The Mingary Castle restoration blog was written by Jon Haylett, who lives in the local village of Kilchoan. Now that restoration is almost complete Holly and Chris Bull will take over to report on bringing the Castle back to life.

Thursday, 19 March 2015

Fine Weather

After last Thursday's storm, the weather cleared and we've had a glorious west Highland spring week, with temperatures soaring to 15C, light winds, and the northern lights playing in the clear night skies.  This picture was taken on Sunday from the summit of Beinn na h-Urchrach to the northeast of the castle.

The builders have long ago learnt to make good use of fine weather, so there's been plenty of progress on the exterior.  The two chimneys on the west range have had to be raised a couple of feet, so Chris and Richard have been working on them.  The pointing round the paving stones of the battlement walkway has been completed, and the builders now await the arrival of the company which will be installing the safety balustrade.

In the right-hand bottom corner of the picture can be seen the start of the work in the courtyard, where a curved retaining wall....

....separates an upper, paved walkway from a lower area, where the two paths giving access to the front of the east and west ranges will be separated by a cobbles.

The Chandlers, who worked on the slate roofs of the east and west ranges, have returned, with Martin installing a wooden 'awning' just inside the land gate.  He's built it using timber from oak grown on the Estate, with a plywood roof which will be covered in lead.

Martin's brother Mark, left, and Mark's son Graham, the leadwork specialists, are here both to cover the awning but also to build the lead gutter on the walkway around the roof of the north range.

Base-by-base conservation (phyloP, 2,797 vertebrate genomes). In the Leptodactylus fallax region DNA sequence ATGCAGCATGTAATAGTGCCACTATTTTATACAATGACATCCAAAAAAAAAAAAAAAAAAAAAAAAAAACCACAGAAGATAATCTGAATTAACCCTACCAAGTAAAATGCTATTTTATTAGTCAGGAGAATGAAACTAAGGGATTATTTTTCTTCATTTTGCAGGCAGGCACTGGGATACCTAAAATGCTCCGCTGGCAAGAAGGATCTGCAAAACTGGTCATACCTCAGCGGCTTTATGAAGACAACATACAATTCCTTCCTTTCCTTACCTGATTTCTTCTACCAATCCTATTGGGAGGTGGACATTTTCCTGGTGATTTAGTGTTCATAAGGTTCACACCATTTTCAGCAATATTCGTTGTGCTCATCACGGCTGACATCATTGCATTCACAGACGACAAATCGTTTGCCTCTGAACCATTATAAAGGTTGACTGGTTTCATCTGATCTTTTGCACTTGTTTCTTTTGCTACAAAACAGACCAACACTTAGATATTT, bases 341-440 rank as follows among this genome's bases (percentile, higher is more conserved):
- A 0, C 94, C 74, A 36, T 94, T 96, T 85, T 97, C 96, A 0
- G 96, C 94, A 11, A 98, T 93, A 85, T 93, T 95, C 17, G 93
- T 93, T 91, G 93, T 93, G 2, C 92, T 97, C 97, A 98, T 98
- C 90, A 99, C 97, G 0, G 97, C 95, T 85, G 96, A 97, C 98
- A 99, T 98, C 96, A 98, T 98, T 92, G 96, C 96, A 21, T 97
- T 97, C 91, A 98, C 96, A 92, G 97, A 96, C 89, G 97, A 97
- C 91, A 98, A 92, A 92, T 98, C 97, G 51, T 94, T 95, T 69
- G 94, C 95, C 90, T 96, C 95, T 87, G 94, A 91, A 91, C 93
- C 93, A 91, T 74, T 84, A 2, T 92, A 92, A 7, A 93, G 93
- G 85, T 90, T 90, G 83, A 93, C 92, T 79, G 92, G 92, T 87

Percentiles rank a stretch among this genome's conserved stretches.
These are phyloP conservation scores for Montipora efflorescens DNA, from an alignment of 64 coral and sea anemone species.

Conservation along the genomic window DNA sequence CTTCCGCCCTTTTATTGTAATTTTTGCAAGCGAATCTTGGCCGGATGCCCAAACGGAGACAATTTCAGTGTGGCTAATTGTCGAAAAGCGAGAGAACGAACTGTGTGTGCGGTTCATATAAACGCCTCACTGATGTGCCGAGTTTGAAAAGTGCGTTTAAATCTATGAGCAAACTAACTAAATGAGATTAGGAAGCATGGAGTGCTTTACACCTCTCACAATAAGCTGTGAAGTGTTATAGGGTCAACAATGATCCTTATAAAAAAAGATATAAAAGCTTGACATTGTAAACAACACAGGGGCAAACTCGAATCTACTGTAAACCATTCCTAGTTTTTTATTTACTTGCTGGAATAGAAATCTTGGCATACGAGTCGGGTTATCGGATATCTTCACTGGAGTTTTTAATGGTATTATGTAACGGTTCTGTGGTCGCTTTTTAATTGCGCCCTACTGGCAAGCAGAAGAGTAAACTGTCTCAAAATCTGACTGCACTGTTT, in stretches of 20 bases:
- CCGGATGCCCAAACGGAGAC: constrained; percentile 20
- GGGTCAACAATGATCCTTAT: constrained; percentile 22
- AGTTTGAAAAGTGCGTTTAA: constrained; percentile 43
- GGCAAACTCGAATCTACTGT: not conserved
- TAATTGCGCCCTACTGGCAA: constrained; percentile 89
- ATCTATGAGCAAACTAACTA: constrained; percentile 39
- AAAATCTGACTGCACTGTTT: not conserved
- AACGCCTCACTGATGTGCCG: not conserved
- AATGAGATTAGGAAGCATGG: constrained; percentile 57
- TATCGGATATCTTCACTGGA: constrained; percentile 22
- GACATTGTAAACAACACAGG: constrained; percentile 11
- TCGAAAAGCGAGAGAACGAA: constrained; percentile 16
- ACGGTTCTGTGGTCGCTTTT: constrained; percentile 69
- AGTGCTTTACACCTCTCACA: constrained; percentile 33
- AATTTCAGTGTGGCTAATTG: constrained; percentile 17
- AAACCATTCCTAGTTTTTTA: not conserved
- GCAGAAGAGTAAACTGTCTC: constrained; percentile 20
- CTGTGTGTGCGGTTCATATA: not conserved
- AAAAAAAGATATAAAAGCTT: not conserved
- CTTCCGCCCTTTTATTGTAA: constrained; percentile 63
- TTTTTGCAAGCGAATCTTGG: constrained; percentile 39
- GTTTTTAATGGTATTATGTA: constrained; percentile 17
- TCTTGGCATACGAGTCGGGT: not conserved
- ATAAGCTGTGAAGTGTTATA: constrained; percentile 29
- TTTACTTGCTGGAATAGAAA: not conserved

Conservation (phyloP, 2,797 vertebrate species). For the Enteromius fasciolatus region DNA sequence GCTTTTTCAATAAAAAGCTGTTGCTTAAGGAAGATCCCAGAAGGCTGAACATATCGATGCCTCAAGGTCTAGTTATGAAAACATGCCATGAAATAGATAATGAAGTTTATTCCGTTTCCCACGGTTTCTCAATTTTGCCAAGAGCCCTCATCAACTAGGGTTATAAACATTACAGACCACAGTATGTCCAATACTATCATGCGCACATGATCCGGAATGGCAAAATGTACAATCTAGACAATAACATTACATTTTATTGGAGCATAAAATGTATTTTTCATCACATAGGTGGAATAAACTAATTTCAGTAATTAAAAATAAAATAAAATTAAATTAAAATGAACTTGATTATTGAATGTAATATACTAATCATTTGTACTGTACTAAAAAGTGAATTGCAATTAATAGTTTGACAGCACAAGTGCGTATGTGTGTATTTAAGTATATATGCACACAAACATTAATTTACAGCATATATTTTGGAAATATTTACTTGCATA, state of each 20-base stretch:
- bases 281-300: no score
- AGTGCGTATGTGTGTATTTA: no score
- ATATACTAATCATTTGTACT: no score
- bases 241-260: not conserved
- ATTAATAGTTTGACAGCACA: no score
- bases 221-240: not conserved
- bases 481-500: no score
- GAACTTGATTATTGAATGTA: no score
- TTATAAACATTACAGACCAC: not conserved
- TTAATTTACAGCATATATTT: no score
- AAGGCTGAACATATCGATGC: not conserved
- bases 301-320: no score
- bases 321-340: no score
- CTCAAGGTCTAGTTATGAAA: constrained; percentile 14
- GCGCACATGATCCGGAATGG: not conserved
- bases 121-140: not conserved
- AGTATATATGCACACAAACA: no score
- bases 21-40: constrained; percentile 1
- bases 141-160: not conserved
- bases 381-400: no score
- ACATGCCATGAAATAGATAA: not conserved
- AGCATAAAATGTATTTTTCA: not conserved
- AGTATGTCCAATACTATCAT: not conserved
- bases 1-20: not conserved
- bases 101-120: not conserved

The lead is like a work of art, with neat welds and sections of rubber between the sheets to take up any expansion.  Once the Chandlers are finished, the walkway will be paved with York stone slabs to match those around the battlements.

Each drain point is individually built.  The drain here drops into the wall at the front of the north range, makes a couple of sharp turns, and then emerges into a down pipe which carries it into the drains which will run under the courtyard.

Where gutters drain water to the exterior of the castle, 'cannons' have been installed to carry the outflow clear of the curtain walls.  Builder John-Paul Ashley is seen here checking that one of the five cannons is firm: because they're so long, he's had to dream up a unique way of securely fixing them in place.

Not everyone is working outdoors. James McGinley (pictured) and Dean Cunningham have been working on the joinery in the upstairs of the west wing, which will probably be accommodation for the caretaker/cook when the castle is let.

I have been asked to take some pictures of the dungeon.  It's inaccessible at the moment - you can just about see into it through the hole to the left of the centre bucket - but I'll risk climbing down into it as soon as possible - 'risk', because I might get locked in.


  1. Hi Jon,
    Are there any plans for some of the coping stones to be placed on top of the chimneys on the North Range, East Range, and West Range respectively?

  2. I don't know about the other ranges, but the two chimneys on the west range will have stone 'covers' on them.